And it means my children will be missing their friends who attend school because they often don't get home until late afternoon or early evening...and then have homework.This is sometimes difficult for my always-homeschooled children to grasp, as they eagerly await their friends' arrivals home each day to either play with them in our neighborhood, or online for those who live to far away for after school get-togethers.
Homeschooling has opened the world up to me and my children. I have learned more as a homeschool mom than I retained from all my years in school. I love learning along with my children, and nurturing their love of exploring the world around them, following their passions, and discovering things about themselves.
Tuesday, August 16, 2016
All I wanted was to surprise my husband with a quick movie date on a Sunday evening.
What I wasn't expecting was to feel like I'd been run over by a house, and therefore find myself calling him to come home from work early as I figured out whether or not I needed to go to the Emergency Department.
Now, one would think that feeling like you've been run over by a house would automatically and immediately qualify you for a trip to the ER, but apparently my brain doesn't work that way. My brain decided that if I just laid down and rested for a while things would improve. Then laying down became excruciating. Sitting was worse. Standing was near impossible, and by the time my amazing husband was whisking me away to the hospital, I could barely walk.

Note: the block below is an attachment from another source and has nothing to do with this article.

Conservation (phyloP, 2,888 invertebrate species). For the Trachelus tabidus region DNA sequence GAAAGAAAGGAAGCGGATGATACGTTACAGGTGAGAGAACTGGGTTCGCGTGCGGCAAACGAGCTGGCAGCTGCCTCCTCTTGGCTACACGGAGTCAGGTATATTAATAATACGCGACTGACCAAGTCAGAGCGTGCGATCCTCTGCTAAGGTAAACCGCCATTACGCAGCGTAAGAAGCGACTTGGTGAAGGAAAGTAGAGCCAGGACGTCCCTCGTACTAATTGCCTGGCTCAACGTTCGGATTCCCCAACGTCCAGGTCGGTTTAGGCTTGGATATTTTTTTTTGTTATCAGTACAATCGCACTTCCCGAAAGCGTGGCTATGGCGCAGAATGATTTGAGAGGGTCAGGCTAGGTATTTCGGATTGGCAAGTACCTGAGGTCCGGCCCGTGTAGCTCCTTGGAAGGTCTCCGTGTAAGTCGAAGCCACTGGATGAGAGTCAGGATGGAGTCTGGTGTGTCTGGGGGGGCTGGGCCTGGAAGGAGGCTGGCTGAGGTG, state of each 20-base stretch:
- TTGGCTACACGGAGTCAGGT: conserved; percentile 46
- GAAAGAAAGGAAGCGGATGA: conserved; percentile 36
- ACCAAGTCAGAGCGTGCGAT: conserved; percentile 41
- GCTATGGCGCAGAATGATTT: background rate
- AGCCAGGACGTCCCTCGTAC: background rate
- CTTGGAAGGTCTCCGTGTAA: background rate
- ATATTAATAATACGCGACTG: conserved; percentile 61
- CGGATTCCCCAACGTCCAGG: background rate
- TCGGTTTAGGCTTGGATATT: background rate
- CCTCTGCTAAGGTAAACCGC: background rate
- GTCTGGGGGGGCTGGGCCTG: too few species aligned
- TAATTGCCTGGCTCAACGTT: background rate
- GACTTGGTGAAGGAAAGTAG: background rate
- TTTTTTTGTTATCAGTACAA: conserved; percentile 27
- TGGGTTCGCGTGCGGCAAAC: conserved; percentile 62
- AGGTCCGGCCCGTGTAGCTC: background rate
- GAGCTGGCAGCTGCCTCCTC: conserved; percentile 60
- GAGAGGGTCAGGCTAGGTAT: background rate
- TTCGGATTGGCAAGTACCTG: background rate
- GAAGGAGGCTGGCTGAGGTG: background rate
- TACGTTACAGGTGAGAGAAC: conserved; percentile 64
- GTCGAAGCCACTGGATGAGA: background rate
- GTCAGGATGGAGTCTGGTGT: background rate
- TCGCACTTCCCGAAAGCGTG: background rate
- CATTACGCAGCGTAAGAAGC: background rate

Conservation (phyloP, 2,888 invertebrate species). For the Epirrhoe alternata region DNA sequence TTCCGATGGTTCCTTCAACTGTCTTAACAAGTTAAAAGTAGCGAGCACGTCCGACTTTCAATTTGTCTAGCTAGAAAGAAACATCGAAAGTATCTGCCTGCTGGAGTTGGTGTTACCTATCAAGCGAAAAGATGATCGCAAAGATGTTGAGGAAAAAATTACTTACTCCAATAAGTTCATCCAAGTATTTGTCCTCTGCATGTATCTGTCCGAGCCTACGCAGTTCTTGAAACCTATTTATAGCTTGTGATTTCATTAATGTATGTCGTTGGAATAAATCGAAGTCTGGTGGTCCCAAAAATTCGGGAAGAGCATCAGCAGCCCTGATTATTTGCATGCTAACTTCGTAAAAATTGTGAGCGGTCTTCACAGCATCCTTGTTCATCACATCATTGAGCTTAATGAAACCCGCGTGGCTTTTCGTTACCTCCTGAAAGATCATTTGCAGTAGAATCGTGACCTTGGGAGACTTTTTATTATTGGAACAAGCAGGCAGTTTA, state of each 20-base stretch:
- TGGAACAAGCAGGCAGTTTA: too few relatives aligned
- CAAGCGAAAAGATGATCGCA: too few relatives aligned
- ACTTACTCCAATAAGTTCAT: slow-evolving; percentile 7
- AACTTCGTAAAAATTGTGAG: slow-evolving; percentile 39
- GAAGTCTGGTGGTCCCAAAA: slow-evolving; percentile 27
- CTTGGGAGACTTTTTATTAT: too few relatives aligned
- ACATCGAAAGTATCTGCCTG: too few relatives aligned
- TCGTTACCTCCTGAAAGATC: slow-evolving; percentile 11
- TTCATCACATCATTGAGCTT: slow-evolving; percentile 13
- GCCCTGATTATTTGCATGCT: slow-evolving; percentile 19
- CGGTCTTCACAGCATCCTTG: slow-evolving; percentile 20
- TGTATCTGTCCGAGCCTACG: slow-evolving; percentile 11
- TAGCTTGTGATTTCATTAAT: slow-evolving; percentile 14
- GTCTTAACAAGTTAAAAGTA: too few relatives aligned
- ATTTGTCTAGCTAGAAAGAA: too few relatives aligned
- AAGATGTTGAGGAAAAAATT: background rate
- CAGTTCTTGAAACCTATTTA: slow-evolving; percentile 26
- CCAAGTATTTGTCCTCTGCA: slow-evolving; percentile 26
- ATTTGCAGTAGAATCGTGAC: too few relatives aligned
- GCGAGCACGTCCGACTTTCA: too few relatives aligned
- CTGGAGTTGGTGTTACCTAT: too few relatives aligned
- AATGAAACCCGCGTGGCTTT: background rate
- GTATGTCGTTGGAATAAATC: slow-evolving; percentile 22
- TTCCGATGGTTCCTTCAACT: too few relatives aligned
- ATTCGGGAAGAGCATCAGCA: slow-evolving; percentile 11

Nurses and doctors ask a lot of questions. After going through my thought process ... most likely a UTI, but may also be kidney stones, and please check my liver as well, and a psoriatic arthritis flare to top it all off and make the pain a 5,436,723,027 on a scale of 1-10...they did a ton of bloodwork and other tests (no, I'm not pregnant) and hooked me up to IV fluids. Then they asked me if I'd ever had morphine. After the morphine and anti nausea drugs (did I mention I hadn't kept anything down all day?) were on board, I was still not feeling better. Morphine barely took the razor sharp edge off of the pain. They diagnosed me with a complex UTI, gave me three prescriptions, and sent me on my way.
I learned soon after arriving home that I don't get along well with oxycodone. It makes me super paranoid about ridiculous things and keeps me up most of the night obsessing and having near panic attacks over said things. Making things worse, not even the morphine oxycodone combo made the pain bearable enough to sleep. Finally exhaustion took over and I slept a bit.
The next day, I learned the the anti-nausea drug had the exact opposite effect than it was supposed to.
A little over a week later, the UTI is under control, my psoriatic arthritis is most definitely not. But that will come in time.
I've realized that this sort of thing happens around once a year. Somehow, some way, my pain gets out of control and I land in the ER. I'm thankful it's not more often than that. The thing is, with autoimmune liver disease, taking pain meds can be dangerous. My doctors cannot prescribe enough pain meds to adequately treat my pain, because if they did, it would put my liver at risk. Finding a balance is difficult, but essential.
So, after a week spent mostly in bed, I'm getting back on my feet again, slowly, but surely.
Eventually I may even get to go on that movie date with my husband...
Wednesday, August 3, 2016
Pain threatens to swallow me whole.
I'm so excited - so many things to look forward to!
It's a struggle to open my eyes each morning, sleep pulling me back into it's pain-dulling clutches. Gone are mornings of waking refreshed for the day ahead. Instead torturous sleep gives way to a fuzzy eyed shroud of pain that clings to me throughout the day.